Lebanon’s Story: Response to the Syrian refugee crisis

Lebanon’s story is a complex and difficult one.

I want to share an article (link temporarily removed) I wrote about the Syrian refugee crisis in Lebanon last summer. Back then the warnings were dire and the government had taken very little action to accommodate what was, at one point, an astonishing 12,000 Syrians crossing into Lebanon per week.

Since then the government has taken action, but not for the benefit of the Syrians. At the start of 2015 the Lebanese government introduced new “visa” rules, designed to slow the flow of refugees across the border.

This was a massive shift in policy between the two countries. Syrians and Lebanese were, until the entrance of these new visa rules on Jan 5, able to travel freely across the border. A Syrian ID card would get you a six-month residency and the freedom to work in Lebanon.

Now Syrians trying to cross into Lebanon must apply for a one of six visa categories; tourist, business, student, transit, short stay or medical. This is a lengthy process requiring strict documentation. Not the easiest thing to acquire when fleeing a war zone.

The Lebanese government – and it is important here to note that Lebanon has not had a president since Michel Sleiman stood down in May 2014, and its parliament has extended its own mandate twice, pushing elections that should have taken place in 2013 to 2017 – has also increased its involvement in the registration process of Syrian refugees with UNHCR. It’s seeking to decrease the number of refugees in the country in a two pronged approach, first by limiting those coming in and second by having others “deactivated” from the UNHCR’s register. For a clear explanation of what that entails see Maya Gebeily article.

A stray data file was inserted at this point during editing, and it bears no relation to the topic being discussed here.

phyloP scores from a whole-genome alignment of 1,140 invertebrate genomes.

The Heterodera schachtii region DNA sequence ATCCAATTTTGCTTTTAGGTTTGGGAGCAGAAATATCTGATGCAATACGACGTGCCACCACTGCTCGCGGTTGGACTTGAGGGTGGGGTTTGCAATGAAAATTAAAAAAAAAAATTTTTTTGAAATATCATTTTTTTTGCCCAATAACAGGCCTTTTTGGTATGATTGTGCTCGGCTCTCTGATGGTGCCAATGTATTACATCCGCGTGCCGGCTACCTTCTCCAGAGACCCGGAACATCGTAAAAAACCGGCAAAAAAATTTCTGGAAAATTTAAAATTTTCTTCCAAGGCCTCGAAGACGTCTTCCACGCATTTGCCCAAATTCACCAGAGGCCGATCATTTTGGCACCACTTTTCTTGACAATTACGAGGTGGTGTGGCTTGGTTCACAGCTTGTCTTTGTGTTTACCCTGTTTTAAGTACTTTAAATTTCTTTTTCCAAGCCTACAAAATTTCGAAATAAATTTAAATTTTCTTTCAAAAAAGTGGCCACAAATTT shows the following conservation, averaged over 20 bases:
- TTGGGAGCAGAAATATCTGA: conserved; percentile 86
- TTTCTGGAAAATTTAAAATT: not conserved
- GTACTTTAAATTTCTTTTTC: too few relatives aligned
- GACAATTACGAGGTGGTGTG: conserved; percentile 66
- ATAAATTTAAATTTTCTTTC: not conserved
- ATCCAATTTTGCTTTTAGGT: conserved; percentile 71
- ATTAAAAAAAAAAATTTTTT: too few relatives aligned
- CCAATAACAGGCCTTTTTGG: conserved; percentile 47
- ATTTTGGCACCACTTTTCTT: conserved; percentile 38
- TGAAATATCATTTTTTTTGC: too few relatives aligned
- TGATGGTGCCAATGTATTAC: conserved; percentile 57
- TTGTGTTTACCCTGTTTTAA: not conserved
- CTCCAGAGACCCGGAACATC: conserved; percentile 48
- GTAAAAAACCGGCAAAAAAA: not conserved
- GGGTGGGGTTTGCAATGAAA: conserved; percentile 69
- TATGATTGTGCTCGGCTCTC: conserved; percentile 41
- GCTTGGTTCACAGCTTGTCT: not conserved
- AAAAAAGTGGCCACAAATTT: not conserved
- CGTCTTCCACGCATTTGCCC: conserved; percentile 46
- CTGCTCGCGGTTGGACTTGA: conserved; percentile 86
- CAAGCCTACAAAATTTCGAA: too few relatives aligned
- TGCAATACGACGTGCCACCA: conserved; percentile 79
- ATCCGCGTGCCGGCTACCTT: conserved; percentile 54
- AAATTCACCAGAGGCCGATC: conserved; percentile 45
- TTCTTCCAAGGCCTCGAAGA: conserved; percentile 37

The situation as it stands now is bleak, prompting some refugees to turn to illegal crossings into Europe out of desperation.

This desperate journey has finally begun to be acknowledged by the international community, but it was the failure of the international community to address the Syrian crisis that has led us to this point.

Repeated calls by NGOs and international bodies for the funds needed to weather the storm have been met with indifference.

Speaking to Lebanon’s Daily Star newspaper, Dana Sleiman, the spokesperson fro UNHCR in Lebanon said the country had “received less than a quarter of the $2.1 billion requested for aid agencies and the government to meet refugee needs in 2015.”

The World Food Programme was forced to drop food vouchers for 1/3 of Syrian refugees because of a lack of funds.

Last winter in Lebanon several refugees died, and without the adequate aid how many will be lost this winter?

The situation is dire, but every little gesture helps.

For those interested in contributing to practical measures helping Syrians there are plenty of smaller organizations working on the ground.

Basmeh & Zeitooneh is community based aid work, aimed at filling in the gaps that larger organisations leave behind.

SAMS Foundation are a group of Syrian-American healthcare professionals who work throughout Syria and neighbouring Lebanon, Turkey and Jordan to bring their much needed expertise to  provide medical relief.

UOSSM International are a federation of humanitarian medical aid and relief workers who are on the ground in Syria.

KAYANY Foundation is a Lebanese organisation that, among other measures to improve the lives of Syrian children disrupted by war, run several schools in the country to ensure assess to free education.

Lebanese For Refugees is  dependent on volunteers and donations. It works with some of the most vulnerable refugees in the country, situated around the eastern border town of Arsal.

 

BIEL 2013

Donations for Syrian refugees two winters ago in Beirut

 

 

 

 

 

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